Feb
24

Stop greasing these 3 squeaky wheels

by  Leigh Steere  |  Career Development

“A ‘squeaky wheel’ isn’t the highest priority project. It’s the loudest or most noticed. In many organizations, it gets the grease, while projects with greatest potential to bring about business results get delayed or set aside.”

This quote comes from the book Everything’s A Project, which I reviewed in a recent post. And it’s playing like a mantra in my thoughts.

We focus on squeaky wheels because they are irritating, not because they are important. We want the irritation to go away.

Here are three different types of squeaky wheels that can derail a business, along with thoughts on how to eliminate the noise:

1. A “side” project with a strident cheerleader

This project is someone’s beloved pet. The advocate is passionate about it to the point of being blinded. Higher priorities are calling for your time, attention, and resources. As a leader, it’s your job to make sure employees are focused on the most important goals. Good leaders redirect the cheerleader’s enthusiasm into the highest priority activities without cutting down the person or his/her original passion. Some forward-thinking companies let employees spend up to 20 percent of their time on side endeavors. This gives workers a creative outlet, lets them recharge, and helps them feel supported, so they can give you 100 percent of their focus and energy when it’s time to work on mission-critical tasks.

2. “Noisy” customers

They want you to jump at their beck and call. They want their deliverables yesterday, instead of giving you reasonable lead time. They nit-pick each invoice and insist all their suppliers accept 90-day payment terms (instead of reimbursing more promptly). And though they squawk a lot and suck away your energy, they account for a very small fraction of your company’s income. Your balance sheet wouldn’t really suffer if they stopped purchasing from you. Fire them, and plan a celebration with your staff.

3. High maintenance employees

These come in many varieties. Here are some symptoms: you spend a disproportionate amount of your time giving them step-by-step instructions on how to complete tasks, because they can’t seem to look up information on their own. Or you spend half your day behind a closed door listening to complaints either from or about the high-maintenance employee. Or the worker seems to be at the center of every conflict or drama in your department. You’ve provided performance feedback, but the employee keeps delivering the same set of mistakes or poor behaviors. If you’ve imparted the “shape up or ship out” message, make sure you follow up on the “ship out” part. If you haven’t yet confronted the employee, what’s your excuse? Here are 13 bad ones.

Greasing a squeaky wheel may provide temporary relief, but it doesn’t cure a headache. Take the long view. Is the project, customer or employee good for your business—or simply sapping your resources?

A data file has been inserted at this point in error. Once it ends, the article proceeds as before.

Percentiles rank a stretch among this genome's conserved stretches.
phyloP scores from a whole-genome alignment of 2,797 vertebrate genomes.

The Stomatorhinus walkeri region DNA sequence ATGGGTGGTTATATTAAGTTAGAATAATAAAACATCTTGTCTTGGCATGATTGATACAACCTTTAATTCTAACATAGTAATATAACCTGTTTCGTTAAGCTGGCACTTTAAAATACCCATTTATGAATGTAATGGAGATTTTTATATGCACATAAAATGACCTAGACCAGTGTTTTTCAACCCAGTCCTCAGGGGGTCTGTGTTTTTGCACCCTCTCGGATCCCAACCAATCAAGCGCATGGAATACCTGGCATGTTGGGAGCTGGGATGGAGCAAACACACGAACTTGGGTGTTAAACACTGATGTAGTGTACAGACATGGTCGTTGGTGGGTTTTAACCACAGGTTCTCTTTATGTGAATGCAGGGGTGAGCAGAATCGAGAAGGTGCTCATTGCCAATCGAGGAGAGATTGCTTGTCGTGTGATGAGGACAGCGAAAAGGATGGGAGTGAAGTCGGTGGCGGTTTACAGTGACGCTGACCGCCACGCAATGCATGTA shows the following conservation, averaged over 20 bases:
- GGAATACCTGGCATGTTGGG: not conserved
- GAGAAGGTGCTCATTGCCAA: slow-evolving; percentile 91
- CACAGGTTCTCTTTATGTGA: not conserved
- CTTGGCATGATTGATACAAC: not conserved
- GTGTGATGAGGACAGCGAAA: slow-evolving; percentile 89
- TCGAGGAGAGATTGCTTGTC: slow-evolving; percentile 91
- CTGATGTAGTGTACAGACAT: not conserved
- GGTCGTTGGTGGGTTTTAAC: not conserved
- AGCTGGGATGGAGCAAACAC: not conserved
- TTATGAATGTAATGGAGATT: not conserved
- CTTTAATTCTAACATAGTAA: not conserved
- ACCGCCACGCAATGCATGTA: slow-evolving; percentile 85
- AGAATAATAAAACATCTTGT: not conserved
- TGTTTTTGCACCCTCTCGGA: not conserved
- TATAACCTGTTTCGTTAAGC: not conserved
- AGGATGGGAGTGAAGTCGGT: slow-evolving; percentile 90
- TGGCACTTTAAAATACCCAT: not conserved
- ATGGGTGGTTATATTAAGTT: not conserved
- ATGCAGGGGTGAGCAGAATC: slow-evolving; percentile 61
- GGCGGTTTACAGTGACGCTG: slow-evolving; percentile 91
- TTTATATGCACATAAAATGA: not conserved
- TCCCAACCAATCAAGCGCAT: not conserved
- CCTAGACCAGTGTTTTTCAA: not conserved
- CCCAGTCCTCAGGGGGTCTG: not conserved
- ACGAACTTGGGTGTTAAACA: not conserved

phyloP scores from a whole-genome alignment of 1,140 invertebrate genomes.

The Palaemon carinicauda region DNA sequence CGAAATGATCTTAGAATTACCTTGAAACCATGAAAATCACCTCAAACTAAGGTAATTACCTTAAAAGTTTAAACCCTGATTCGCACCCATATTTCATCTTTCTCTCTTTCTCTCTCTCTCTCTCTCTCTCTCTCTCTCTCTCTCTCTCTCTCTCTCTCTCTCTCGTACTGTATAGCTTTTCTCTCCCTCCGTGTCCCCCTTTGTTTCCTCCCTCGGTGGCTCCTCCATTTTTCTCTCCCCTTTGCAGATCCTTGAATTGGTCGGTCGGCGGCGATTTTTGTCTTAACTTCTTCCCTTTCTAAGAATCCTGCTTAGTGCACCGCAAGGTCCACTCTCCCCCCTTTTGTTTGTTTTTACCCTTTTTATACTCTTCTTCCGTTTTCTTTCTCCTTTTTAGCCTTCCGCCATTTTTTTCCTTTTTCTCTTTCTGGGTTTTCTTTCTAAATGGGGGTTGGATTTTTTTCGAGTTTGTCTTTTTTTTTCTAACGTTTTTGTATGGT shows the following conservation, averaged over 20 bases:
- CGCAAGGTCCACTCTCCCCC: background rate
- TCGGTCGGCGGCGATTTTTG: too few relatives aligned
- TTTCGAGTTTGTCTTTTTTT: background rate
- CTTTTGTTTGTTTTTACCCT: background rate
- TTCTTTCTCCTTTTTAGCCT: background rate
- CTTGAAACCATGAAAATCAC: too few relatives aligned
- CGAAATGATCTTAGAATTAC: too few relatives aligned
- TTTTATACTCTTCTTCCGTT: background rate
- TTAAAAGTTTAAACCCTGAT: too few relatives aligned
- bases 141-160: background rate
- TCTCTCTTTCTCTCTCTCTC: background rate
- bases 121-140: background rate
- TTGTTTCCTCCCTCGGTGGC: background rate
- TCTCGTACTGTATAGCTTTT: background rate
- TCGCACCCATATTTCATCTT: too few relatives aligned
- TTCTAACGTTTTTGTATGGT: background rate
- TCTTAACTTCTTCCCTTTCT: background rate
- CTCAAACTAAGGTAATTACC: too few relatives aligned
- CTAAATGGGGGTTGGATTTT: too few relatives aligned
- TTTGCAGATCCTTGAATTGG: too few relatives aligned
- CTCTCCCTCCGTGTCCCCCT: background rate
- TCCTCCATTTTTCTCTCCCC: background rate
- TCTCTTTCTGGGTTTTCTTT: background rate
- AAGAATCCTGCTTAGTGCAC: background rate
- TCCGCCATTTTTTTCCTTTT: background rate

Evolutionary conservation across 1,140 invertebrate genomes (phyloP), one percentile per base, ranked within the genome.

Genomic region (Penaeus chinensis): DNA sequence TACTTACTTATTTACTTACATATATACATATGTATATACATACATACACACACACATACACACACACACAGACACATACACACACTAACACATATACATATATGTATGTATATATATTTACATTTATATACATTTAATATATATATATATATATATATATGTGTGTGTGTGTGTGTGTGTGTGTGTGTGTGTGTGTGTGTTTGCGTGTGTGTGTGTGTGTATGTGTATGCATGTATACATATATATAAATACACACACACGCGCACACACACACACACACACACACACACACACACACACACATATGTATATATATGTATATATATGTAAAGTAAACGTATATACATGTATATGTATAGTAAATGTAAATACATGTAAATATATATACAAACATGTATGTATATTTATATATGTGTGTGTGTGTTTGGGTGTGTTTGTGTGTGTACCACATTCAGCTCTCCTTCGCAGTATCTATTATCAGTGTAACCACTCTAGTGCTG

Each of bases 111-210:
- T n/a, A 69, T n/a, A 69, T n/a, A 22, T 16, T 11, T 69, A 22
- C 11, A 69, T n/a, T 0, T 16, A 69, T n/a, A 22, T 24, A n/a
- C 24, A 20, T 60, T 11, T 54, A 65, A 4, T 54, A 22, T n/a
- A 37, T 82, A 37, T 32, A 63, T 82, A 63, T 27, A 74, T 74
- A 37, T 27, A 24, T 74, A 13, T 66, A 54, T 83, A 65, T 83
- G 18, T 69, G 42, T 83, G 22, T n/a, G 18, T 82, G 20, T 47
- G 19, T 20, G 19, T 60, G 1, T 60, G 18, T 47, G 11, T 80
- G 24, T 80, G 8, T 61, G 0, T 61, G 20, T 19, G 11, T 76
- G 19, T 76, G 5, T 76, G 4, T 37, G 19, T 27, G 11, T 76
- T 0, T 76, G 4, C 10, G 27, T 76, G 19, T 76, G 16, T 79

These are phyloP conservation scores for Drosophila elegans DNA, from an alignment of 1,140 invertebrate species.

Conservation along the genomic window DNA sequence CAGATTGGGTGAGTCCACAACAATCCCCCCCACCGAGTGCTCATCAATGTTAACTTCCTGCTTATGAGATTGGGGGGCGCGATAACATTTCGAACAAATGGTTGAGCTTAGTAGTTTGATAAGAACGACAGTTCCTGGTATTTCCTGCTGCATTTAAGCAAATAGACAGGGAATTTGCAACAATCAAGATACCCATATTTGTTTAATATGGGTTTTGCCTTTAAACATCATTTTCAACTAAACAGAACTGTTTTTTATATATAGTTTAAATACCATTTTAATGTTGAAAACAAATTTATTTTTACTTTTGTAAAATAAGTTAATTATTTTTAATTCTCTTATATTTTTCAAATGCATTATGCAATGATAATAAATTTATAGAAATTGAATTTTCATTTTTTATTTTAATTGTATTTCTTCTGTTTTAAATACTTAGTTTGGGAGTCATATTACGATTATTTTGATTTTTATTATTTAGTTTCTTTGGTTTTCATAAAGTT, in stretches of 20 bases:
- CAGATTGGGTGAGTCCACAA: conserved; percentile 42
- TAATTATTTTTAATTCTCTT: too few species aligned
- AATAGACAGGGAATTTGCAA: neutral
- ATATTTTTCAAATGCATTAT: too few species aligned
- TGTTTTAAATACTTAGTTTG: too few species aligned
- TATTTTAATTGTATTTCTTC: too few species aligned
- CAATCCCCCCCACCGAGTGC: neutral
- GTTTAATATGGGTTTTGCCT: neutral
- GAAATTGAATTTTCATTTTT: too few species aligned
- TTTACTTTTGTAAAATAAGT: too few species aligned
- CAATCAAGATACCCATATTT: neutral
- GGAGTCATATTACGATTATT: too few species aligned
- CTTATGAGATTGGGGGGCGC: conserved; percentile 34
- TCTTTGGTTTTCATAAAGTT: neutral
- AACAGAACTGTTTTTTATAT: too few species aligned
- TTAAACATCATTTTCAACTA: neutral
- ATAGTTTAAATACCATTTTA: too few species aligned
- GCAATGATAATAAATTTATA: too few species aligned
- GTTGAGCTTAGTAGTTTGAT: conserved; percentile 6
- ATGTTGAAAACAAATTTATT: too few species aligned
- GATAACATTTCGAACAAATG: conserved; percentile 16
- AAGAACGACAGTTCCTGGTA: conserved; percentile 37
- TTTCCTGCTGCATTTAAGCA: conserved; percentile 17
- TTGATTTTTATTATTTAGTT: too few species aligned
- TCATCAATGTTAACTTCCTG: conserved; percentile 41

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What People Are Saying

Deborah Costello  |  24 Feb 2012  |  Reply

Wow! It seems like I spend ALL my time dealing with these 3 wheels! I love the idea of 80/20 in particular, letting people spend 20% of their time on pet projects. As for the noisy customer (in my case parents) it’s really hard to turn that off. I also know that 90% of employee issues are caused by 10% of employees. It’s a tricky balancing act, one I continue to work on…

Thanks for the thoughtful post.

Peter Borner  |  24 Feb 2012  |  Reply

You can’t help but smile. This post rings so true that I doubt anyone could say that they have never experienced any of these issues. We have strategies to deal with each one and they are working for us. Pet projects are straightforward. We allow employees time for their own research and experimentation but we own the IPR if they come up with something cool. We deal with noisy customers by proactively managing projects through agile sprints and pay attention to ensuring we are transparent and communicate thoroughly. We tackle noisy employees through our recruitment process. We spend time making sure potential employees fit our values and culture. We call it “the four behaviours” and we work to ensure a good fit. In that way we avoid the noisy employee problem. If we make a mistake we deal with the issue head on but we have found that our culture is self healing so the odd balls are usually squeezed out by the rest of the team.

I look forward to reading your next post.

Peter

Brent Sprinkle  |  24 Feb 2012  |  Reply

Great points Leigh.
The side projects can be useful/productive, they just need to be managed correctly. I recently read an article from a Google engineer about how their 20% free time works (http://www.nytimes.com/2007/10/21/jobs/21pre.html) – seems like a great concept.

As for noisy customers, we have an EOS client who, every year, develops their dirty dozen list – their bottom twelve customers, and then develops a plan to either turn them into model clients or get rid of them. Typically 80% of revenue is from the top 20% of your customers anyway. Life’s too short…

And I have a quick test for squeaky employees (actually all employees) – ask yourself three questions about them relative to their job/seat – do they Get it? do they Want it? and do they have the Capacity to do it? (aka GWC). If the answer to any of the three questions is no, you got the wrong person in the seat. Sometimes you can overcome the capacity issue, but if they don’t get it, or don’t want it – you need to make move.
Thanks again for the insightful post!

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